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General Writing and Grammar Help/I want to do something - I am willing to do something

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Question
Dear Ted:

What I meant to write was this:

Is there a difference between "I WANT to do something" and "I am willing to do something"?

If so, when should I use each of them?

Would you please give me some examples?

Thank you,

Paolo

Answer
Dear Paolo:

  
What I meant to write was this:

Is there a difference between "I WANT to do something" and "I am willing to do something"?

If so, when should I use each of them?

Would you please give me some examples?

*** If you WANT to do something, you feel a need to perform some activity.  Wanting is like a desire or wish.  If you ARE WILLING to do something, then you are agreeing to do it.  WANT is much stronger than simply being WILLING.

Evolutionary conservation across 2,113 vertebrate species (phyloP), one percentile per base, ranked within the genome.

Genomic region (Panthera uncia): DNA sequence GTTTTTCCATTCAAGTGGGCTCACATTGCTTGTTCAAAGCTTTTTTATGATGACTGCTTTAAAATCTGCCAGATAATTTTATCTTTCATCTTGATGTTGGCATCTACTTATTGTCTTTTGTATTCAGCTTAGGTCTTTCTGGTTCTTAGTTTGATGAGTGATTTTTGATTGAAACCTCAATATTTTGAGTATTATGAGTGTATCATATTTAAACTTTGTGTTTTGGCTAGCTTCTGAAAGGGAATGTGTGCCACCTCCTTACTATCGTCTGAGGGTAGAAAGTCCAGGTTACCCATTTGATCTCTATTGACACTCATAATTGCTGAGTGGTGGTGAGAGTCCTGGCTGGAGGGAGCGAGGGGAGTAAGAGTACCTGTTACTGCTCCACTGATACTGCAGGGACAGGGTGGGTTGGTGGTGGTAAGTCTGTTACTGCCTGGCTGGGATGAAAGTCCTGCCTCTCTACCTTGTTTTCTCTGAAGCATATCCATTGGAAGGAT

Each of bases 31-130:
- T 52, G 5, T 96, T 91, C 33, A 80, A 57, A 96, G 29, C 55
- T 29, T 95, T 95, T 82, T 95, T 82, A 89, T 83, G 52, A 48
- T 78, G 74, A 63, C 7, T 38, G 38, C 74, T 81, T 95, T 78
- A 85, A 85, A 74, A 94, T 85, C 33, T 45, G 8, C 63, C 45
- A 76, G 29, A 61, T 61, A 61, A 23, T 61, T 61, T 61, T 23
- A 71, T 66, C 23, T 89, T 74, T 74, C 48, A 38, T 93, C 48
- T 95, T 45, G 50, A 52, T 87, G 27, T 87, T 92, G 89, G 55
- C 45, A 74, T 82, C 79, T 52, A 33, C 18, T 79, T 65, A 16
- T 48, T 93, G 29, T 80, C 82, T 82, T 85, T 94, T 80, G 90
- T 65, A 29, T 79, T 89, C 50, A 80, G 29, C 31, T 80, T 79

EXAMPLES:

John WANTS to be the top student in his class.
I WANT to do everything I can to help the poor and homeless people.

I AM WILLING to accompany you to Rome, if you would like a companion.
Peter was not a good player; he was WILLING TO break all the rules in order to win the game.

Ted

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Ted Nesbitt

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I am the bibliographic instruction and reference librarian at a public college. Some members of the English department recommend me to their students. I offer assistance in grammar, punctuation, sentence structure, and paragraph development. My master`s thesis concerns William Faulkner`s tragic novels. I formerly taught advanced placement English at two schools in the Philadelphia area.

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I have been one of the highest-ranked volunteers in this category for more than a decade.

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B. A. and M. A in English; MSIS in Library & Information Sciences; graduate study in philosophy

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